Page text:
New drawings created during pandemic quarantine by that maestro of color and balance, Adrian Landon Brooks.
      Through May 31  
    • Arts

      Visual Arts

      SAGE Studio: Spring Work

      Here's a two-person exhibition featuring the work of Dallas-based abstract painter Charlie French alongside the vibrant pastel drawings of Austin's own Emily Dodson. The work is "a visual representation of the season as well as the collective rebirth many are feeling as the weather warms and things begin to lighten."
      Through May 31
    • Arts

      Visual Arts

      testsite: How a House Works

      How does a house work? The folks at Fluent-Collaborative presented such a compelling answer from artists Andy Coolquitt and Alix Browne that, when the coronavirus shutdown went into effect, they turned the exhibition into a website of its own. So now you can click over for a visit, and – hey, who's answering the questions here?
    • Arts

      Visual Arts

      The Blanton: From the Collection of Jack Shear

      In 1999, the photographer and art collector Jack Shear co-organized an exhibition at New York’s Drawing Center: "Drawn from Artist’s Collections." This new show at the Blanton is curated by Shear "in an exploratory, free-flowing manner in which the forms, compositions and colors on the sheets respond to one another in a playful, non-traditional hang."
    • Arts

      Visual Arts

      The Contemporary from Home

      The Contemporary Austin's superlative museum galleries and sculpture park can be visited digitally through art and nature snapshots, tours, and quiet moments of reflection. Experience past performances and new happenings at the museum, discover artist talks and lectures, and stream films and playlists for these all-too-interesting times – in the comfort of your own home.
    • Arts

      Theatre

      The Social Distancing Festival

      This is an online community, as playwright and unstoppable force of creative nature Nick Green informs us, and it's been activated to "celebrate and showcase the work of the many artists around the world who have been affected by the need for social distancing that has come about due to the spread of Coronavirus (COVID-19)." It's not Austin-based, this virtual and ongoing festival of all kinds of performance arts, but damned if there aren't a few talented Austinites among the eclectic mix.
    • Arts

      Visual Arts

      Umlauf Sculpture Garden

      The Umlauf reopens its famed Garden to the general public. There won’t be any performances going on yet, as occasionally delighted crowds in the Before Times, but there will be all those expertly wrought sculptures, the bronze or stone cynosures from Charles Umlauf and others anchoring sight among the bright gardenscapes and tree-towered paths: Perfect for a strolling, fresh-air respite from yet another screenful of pixels in your all-too-familiar abode.: Note: The usual safety measures will be in effect: A limit of 30 visitors in the garden at a time; a one-way marked path to follow; masks and social distancing strongly encouraged; etc. (You know the routine: You’re an old hand at this pandemic shit by now, right?) Also, know that the Umlauf’s private-event rentals will resume with limited capacity set by local and state guidelines – and its summer camp program will proceed with those restrictions in mind, too.: See the museum’s website for details and to schedule an appointment.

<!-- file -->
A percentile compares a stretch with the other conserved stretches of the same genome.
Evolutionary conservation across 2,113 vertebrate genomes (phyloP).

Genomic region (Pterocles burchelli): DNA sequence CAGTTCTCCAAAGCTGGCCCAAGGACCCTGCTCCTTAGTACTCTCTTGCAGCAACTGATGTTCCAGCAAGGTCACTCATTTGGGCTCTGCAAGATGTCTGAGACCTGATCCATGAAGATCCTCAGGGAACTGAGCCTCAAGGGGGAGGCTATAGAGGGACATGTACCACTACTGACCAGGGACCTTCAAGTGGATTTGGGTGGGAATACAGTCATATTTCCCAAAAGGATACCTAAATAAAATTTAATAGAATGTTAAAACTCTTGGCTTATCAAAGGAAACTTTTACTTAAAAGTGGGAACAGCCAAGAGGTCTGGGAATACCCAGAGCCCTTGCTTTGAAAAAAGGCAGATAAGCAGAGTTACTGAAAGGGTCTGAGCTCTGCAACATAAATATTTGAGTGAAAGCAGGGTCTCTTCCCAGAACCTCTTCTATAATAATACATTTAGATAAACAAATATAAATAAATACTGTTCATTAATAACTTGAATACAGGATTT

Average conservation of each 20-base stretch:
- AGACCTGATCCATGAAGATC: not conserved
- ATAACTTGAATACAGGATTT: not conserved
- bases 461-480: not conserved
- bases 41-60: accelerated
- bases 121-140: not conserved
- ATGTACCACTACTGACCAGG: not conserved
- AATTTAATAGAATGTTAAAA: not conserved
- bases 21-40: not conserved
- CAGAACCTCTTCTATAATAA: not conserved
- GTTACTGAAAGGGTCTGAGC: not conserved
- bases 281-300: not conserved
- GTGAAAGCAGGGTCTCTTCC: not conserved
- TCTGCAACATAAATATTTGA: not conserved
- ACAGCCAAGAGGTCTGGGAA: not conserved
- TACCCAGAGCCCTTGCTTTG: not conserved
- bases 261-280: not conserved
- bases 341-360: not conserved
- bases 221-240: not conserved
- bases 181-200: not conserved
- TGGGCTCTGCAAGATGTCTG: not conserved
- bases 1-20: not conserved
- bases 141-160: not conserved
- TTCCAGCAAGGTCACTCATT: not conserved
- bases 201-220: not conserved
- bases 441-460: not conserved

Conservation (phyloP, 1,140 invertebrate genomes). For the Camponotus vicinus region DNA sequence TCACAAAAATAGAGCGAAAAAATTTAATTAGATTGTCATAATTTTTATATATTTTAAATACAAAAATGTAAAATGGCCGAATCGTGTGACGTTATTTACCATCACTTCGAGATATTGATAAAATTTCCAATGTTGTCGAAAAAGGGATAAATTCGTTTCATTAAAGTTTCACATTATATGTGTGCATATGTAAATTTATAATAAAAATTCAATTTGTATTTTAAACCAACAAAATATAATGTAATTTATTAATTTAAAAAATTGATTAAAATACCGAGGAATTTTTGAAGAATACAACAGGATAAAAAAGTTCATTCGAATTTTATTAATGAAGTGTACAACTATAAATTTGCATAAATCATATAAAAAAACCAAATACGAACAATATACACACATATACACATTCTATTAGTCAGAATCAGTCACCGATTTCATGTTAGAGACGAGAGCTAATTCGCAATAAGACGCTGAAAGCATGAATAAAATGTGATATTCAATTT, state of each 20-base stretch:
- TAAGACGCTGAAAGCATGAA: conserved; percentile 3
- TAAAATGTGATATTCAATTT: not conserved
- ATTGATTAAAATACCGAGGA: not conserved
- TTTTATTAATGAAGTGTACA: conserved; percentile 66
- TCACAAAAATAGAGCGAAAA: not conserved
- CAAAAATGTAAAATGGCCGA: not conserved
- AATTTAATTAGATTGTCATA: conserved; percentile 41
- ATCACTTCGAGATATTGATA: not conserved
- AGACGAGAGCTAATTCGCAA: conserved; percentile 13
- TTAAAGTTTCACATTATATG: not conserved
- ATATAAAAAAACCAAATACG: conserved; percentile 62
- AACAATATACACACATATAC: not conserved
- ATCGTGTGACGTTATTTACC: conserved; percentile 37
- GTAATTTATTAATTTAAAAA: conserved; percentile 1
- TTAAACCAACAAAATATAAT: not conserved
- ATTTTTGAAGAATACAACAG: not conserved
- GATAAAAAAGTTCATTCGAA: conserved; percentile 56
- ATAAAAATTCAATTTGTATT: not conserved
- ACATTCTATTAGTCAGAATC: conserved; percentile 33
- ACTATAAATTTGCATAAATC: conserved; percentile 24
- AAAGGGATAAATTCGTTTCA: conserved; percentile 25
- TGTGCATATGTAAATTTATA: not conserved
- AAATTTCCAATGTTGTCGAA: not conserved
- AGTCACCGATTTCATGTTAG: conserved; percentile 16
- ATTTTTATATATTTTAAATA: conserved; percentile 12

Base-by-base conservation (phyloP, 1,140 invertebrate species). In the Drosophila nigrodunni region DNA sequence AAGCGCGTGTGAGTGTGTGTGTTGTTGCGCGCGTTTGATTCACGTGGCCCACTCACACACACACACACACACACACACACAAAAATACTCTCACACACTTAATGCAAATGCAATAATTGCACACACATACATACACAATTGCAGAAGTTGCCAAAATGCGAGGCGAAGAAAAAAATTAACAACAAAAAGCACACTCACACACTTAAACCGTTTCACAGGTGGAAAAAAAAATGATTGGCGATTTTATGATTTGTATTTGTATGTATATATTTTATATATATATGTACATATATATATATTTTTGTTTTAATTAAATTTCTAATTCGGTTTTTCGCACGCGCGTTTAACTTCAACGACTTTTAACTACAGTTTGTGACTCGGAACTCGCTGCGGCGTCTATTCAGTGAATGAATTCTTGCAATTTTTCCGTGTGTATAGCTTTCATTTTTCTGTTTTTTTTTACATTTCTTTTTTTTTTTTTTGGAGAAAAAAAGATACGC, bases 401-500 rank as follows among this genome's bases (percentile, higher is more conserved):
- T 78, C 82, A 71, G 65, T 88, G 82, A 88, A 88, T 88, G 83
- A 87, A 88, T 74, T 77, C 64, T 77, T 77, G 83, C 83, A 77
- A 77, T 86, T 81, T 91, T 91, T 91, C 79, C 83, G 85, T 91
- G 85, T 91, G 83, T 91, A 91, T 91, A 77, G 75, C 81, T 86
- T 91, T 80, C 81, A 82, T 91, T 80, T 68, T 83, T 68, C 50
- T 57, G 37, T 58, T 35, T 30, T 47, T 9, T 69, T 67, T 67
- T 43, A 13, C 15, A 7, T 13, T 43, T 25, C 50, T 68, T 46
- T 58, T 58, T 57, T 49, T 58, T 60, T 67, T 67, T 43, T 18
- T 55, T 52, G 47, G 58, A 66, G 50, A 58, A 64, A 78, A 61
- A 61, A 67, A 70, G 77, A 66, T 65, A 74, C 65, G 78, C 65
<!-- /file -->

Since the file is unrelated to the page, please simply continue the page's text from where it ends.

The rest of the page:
Tue.-Fri., 10am-4pm; Sat.-Sun., 11am-4pm
    • Arts

      Comedy

      Virtual Hideout

      So many shows, so many themes, such a freakin' panoply of improv talents at this Hideout that it makes the mind, how you say, boggle. Longtime house troupe Parallelogramophonograph sets the performance bar high AF, but damned if their everchanging roster of guests doesn't sometimes knock it right off. The Hideout's got a full weekly schedule of entertainments for you online, and even some in-person shows, now! (Of course, this may change. Stupid 'ronas.) Check that website, STAT.
    • Arts

      Visual Arts

      Wally Workman Gallery: Spring and All

      "Patrick Puckett's paintings are known for their bold colors and strong leisurely figures, executed with confident interaction between paint application, shape, color and texture." Like, the feeling you get when you've had your second vaccine, and you've suffered through that One Day of Bleh, and now, even though there's still a pandemic going on, you feel so much safer and ready to take on the world again, just as things are starting to reopen and spring is launching into its brightest phase of green beauty before summer comes a-blazing down our paths again? That feeling? This show – Puckett's work in general – captures that feeling. Welcome yourself back to Austin, we suggest, at the Workman Gallery sometime this month.
      Through May 29